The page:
WASHINGTON – Republicans should be wary of the House caucus’ pledge to take on Social Security and Medicare entitlement spending as part of a grand budget deal, a pair of the party’s top political strategists suggested Tuesday.
If the issue is not handled properly it could damage the GOP next year in its efforts to defeat President Obama and increase its power on Capitol Hill, Carl Forti and Sara Fagen said during the National Journal’s Insiders Conference.
They appeared alongside Democratic media consultant Tad Devine and pollster Mark Mellman to discuss the emerging 2012 presidential race. They all agreed that former Massachusetts Gov. Mitt Romney is the GOP frontrunner, and that he has serious weaknesses as a candidate. The four strategists concurred that Sarah Palin and Michelle Bachmann could not win the Republican nomination but could shake up the campaign.
On Social Security, “If you think about the first time the party tackled this issue, when my boss was in office, he couldn’t even get a hearing on the issue – from his own party,” said Fagen, a White House political director under President George W. Bush. “The Republicans have to be very careful. If it’s clear to people who have paid in that their benefits are not going to change, they’ll get credit for leadership….If the Democrats are able to say ‘Republicans are taking away Social Security from old people,’ it’s a problem.”
That said, Fagen believes that voters are ready to have the conversation. "They're expecting it," she said.
Forti, the political director of American Crossroads, a complex of GOP third-party campaign groups that had a prominent role in the 2010 elections, said the entitlement issue is bound to sting whoever touches it first, though it needs to be addressed.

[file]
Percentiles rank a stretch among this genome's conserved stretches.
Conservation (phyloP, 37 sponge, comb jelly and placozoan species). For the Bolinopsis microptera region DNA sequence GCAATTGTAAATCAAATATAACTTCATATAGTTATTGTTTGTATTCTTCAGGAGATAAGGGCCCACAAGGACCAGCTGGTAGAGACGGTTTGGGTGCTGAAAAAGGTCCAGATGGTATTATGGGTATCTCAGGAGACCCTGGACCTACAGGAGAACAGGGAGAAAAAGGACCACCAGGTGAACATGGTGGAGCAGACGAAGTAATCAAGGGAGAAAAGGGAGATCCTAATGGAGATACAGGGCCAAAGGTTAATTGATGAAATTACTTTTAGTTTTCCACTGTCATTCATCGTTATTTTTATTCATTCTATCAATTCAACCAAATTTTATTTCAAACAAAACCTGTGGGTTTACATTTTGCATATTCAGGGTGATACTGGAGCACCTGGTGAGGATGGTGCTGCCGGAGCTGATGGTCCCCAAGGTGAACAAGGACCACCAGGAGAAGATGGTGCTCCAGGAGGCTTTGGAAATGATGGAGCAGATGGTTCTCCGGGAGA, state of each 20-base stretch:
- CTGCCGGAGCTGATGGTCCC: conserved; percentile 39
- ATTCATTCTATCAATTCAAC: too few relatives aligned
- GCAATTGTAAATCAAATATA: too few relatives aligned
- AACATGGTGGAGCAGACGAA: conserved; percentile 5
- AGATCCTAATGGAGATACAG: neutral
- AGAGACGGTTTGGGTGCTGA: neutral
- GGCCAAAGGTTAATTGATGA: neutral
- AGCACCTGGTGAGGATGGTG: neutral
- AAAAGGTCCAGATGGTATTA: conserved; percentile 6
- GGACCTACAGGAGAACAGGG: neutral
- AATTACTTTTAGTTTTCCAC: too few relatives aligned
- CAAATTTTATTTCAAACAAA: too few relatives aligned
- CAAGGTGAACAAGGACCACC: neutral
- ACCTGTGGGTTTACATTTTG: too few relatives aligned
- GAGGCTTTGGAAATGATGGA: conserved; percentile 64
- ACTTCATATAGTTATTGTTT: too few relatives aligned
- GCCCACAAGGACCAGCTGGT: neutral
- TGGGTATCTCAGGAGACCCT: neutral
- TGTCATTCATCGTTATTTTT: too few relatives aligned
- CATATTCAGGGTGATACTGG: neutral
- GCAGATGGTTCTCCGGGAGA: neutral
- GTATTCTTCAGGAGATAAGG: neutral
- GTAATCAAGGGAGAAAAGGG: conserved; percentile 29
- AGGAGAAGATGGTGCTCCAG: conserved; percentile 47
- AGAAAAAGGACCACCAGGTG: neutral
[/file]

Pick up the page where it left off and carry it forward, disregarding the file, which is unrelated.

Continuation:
“We just bailed out the banks, we bailed out the auto industry,” said Forti, who was an adviser to GOP candidate Mitt Romney in 2008. “People just don’t believe the government is going to let Social Security go bankrupt…We haven’t sold the problem and it’s hard to articulate a solution when you haven’t sold the problem.”
Romney has the gravitas, the ability to raise money and the connections to qualify as the frontrunner but he has several factors against him, including that he enacted a health-care plan in Massachusetts with an individual mandate to purchase insurance, a model for Obama’s program. His Mormon faith remains a problem with evangelicals who dominate in the Iowa caucuses and the South Carolina primary.
“His biggest challenge is religion,” Forti said.
“It’s just a fact that prejudice against Mormons is the last socially acceptable prejudice in America today,” Mellman said. People usually hide their biases when pollsters ask whether they’d vote for a Jewish candidate or an African American candidate but don’t mind volunteering their distrust of Mormons, he said.
But the biggest strike against Romney is the “flip-flopping” he does to disown his health-care program. “You have the spectacle of a candidate on the campaign trail every single day being forced to denounce his most significant accomplishment,” Mellman said.
Romney's assets include his ability to raise money - a necessity with Democrats expected to marshal about $1 billion for Obama - and his experience, having run for president in 2008.
"He is a formidable candidate," Devine said.
Fagen, the GOP strategist, said that there is no room for both Bachmann and Palin in the GOP field, but that one of them could unite the right. “There is an opportunity,” she said. “I don’t think either one would be the nominee but they’d make things interesting.”
Devine said that it is a mistake to underestimate an opponent, but if either Bachmann or Palin were to be the Republican candidate, “Barack Obama wins in a landslide.” The reason, he said, “there’s a higher credibility threshold for the office of President of the United States.”
Though Obama has struggled in early polls against a generic Republican, “when he runs against a real live human being it’s a different contest,” Devine said.